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Drag performers say they endure racist catcalls from the audience

Racism in the LGBT community extends further than just dating apps and opinions about adding black and brown stripes to the Pride flag, it can also be present in the very spaces the community calls safe and diverse. Specifically inconsiderate attendees at drag shows.   

United Kingdom performers Sum-Ting-Wong and Tia Kofi talk openly about the kind of racist language they hear while performing at LGBT bars in Europe.

Their discussion falls on the heels of the controversy surrounding Manchester Pride and National Student Pride’s decision to adopt the color-altered Pride flag.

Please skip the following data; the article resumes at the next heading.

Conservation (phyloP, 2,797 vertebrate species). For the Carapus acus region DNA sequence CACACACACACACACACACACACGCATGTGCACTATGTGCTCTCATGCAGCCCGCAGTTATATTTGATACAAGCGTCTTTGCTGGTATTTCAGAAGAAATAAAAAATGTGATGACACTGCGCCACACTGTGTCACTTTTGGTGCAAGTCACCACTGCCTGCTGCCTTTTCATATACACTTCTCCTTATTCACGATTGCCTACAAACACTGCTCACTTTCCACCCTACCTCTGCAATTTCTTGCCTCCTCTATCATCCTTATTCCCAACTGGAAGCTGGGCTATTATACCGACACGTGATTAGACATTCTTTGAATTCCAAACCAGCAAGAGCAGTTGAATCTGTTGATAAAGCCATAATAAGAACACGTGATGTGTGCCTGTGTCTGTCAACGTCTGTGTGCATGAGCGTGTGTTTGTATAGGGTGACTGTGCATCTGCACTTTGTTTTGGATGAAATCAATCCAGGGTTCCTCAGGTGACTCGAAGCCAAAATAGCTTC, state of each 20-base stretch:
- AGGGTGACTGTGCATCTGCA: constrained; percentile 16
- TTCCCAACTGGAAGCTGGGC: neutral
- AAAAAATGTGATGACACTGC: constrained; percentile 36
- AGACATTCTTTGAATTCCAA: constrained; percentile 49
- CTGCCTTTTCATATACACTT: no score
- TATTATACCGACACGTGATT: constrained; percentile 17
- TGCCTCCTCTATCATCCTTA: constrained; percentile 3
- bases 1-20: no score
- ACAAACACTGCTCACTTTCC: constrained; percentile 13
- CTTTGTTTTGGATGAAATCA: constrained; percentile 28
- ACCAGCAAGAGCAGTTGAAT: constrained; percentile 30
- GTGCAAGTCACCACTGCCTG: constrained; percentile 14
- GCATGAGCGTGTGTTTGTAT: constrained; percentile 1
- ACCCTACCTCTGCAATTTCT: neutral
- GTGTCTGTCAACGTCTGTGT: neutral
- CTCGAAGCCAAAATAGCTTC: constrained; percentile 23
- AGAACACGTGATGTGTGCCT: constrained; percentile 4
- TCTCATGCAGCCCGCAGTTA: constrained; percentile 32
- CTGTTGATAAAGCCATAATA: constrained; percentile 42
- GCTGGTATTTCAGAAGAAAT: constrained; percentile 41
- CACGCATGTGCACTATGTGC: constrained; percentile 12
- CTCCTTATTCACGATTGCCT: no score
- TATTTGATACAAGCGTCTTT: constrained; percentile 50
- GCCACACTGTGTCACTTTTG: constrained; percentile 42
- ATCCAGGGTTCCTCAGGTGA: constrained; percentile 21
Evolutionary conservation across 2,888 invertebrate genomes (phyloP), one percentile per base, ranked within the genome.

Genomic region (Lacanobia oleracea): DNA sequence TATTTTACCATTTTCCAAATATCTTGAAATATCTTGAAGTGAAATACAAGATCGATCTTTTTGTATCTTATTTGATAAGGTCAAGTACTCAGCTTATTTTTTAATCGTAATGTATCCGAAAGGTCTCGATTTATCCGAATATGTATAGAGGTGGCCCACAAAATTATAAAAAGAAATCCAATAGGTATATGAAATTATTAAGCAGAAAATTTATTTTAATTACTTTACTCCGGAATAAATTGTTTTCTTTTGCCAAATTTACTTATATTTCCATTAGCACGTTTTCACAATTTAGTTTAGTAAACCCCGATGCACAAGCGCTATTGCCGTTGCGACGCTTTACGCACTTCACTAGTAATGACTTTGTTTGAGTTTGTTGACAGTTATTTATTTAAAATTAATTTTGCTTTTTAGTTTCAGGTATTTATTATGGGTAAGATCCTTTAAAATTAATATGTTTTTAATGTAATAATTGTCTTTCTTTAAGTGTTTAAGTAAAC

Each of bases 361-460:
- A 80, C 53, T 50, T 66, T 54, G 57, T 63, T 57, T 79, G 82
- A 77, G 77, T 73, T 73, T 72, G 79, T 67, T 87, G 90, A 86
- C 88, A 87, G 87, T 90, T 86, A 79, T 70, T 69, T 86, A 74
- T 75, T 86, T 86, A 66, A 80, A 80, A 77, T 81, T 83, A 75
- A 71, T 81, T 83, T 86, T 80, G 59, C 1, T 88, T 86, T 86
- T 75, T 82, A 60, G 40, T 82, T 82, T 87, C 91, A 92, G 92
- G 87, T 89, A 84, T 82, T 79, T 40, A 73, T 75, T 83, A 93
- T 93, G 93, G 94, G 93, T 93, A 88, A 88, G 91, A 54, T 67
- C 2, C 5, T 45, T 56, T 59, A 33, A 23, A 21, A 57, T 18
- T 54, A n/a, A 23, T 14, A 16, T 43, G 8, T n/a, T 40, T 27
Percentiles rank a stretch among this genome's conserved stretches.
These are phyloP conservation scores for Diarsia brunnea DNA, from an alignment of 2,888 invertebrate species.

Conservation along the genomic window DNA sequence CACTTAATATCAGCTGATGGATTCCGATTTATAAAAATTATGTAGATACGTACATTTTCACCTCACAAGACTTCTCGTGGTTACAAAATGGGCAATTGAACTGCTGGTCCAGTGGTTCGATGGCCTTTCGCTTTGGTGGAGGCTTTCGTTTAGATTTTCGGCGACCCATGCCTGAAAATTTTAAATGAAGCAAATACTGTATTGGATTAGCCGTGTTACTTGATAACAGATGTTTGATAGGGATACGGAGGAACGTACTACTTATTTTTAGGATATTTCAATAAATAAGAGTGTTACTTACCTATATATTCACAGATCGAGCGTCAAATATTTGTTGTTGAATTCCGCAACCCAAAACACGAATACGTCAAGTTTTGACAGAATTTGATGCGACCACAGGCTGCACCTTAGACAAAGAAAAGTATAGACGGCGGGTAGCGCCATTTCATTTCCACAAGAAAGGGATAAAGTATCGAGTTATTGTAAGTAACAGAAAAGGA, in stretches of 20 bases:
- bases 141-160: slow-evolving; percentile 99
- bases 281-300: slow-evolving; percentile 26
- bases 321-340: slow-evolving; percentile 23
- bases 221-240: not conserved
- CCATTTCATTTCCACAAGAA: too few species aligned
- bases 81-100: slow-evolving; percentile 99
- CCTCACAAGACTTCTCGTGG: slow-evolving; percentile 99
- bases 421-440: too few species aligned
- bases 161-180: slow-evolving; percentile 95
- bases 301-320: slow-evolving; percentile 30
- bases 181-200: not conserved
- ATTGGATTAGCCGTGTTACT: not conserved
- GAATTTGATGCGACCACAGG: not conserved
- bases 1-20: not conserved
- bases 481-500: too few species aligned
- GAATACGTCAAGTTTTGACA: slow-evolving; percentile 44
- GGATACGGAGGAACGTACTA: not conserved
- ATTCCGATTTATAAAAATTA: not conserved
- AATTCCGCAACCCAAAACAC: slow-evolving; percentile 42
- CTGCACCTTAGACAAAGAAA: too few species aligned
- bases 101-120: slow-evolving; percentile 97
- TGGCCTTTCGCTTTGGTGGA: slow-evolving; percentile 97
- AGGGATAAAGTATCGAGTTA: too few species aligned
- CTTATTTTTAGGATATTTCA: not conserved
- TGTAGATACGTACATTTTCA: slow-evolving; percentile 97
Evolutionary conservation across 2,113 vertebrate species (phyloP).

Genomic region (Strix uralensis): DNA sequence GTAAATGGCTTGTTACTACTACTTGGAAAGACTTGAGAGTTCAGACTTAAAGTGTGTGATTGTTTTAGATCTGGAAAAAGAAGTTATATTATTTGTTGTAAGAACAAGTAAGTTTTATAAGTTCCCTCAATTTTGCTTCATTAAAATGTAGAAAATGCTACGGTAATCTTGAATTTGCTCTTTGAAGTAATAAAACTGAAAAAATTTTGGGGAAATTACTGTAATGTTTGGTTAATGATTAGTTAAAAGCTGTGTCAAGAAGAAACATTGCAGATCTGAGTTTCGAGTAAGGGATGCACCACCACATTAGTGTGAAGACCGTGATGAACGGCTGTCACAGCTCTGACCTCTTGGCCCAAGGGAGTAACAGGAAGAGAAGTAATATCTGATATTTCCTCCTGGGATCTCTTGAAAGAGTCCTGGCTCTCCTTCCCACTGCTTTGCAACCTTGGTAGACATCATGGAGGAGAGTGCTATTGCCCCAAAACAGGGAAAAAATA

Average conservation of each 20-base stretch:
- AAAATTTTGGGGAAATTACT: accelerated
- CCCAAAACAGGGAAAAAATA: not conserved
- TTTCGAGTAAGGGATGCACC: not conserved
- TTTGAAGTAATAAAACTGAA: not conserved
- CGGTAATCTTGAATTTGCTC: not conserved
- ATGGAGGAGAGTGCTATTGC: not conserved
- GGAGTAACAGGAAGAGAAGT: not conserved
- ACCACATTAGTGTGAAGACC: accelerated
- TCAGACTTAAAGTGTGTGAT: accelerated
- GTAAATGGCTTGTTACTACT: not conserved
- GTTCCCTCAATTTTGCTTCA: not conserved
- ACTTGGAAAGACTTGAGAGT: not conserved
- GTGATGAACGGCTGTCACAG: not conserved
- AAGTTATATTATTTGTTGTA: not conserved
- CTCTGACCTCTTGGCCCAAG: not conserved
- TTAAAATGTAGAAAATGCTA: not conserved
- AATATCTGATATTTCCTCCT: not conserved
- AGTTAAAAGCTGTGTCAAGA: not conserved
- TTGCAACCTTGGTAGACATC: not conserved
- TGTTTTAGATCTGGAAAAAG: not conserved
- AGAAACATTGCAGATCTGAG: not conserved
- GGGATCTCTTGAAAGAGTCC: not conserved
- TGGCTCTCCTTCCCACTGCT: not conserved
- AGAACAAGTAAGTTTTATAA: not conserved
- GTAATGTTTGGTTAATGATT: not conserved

The artists follow the idiom "Knowledge is Power" and believe that snickering at an inappropriate remark is a form of collusion. 

"Everyone needs to understand its the little things, like if you laugh along because you don’t want to cause a scene, that all adds up," Sum-Ting-Wong says.

And it's not just the audience either. Performers can get "too close to the edge" in their material Tia Kofi says and she encourages people to speak up and tell the venue it's not appreciated.

This video discussion is in anticipation of the "Pride, not Prejudice" panel at the 2019  National Student Pride event at the University of Westminster.

"Effectively, we want to educate not only our audience but the whole community, on how to challenge racism," said video director Luca Mitchell. "We must not be complicit in an issue that affects our queer brothers, sisters, and siblings."

She says she hopes her video will "crack open the door to a wider discussion that will take place on the 23rd of February for our Pride not Prejudice panel in collaboration with Attitude Magazine."